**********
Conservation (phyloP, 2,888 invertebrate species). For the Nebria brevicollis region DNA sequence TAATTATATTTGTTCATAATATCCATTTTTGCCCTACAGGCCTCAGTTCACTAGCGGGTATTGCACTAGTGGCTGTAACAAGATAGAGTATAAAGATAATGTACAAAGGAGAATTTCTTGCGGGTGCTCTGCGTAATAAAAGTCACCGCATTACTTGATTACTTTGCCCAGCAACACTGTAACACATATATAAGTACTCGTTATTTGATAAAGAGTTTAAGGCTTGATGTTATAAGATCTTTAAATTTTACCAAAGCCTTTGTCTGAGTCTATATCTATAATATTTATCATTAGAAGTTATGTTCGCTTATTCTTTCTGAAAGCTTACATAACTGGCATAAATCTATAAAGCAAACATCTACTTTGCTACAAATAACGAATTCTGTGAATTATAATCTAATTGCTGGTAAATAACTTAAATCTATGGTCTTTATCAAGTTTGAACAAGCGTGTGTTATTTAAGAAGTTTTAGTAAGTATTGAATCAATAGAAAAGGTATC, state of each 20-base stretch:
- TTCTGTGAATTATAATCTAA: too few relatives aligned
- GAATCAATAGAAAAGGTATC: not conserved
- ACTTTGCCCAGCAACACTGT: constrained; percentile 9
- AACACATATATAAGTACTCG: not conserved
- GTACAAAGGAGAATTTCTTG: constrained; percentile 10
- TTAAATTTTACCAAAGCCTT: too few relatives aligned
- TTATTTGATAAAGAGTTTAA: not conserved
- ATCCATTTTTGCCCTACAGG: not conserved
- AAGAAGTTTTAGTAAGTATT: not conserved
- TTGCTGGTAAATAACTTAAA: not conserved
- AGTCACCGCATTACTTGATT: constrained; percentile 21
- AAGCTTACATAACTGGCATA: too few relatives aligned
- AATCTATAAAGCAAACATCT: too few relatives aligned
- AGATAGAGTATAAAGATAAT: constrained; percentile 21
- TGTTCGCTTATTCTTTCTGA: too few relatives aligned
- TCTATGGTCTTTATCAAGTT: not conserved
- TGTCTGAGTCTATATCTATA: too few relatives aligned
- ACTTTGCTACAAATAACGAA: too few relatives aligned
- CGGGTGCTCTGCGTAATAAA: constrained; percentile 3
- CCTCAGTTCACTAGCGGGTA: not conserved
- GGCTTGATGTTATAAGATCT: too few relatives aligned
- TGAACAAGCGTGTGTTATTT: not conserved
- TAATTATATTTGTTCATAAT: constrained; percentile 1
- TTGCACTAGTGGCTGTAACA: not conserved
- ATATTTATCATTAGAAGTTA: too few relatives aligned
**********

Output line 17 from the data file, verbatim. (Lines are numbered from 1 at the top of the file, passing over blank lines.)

- TCTATGGTCTTTATCAAGTT: not conserved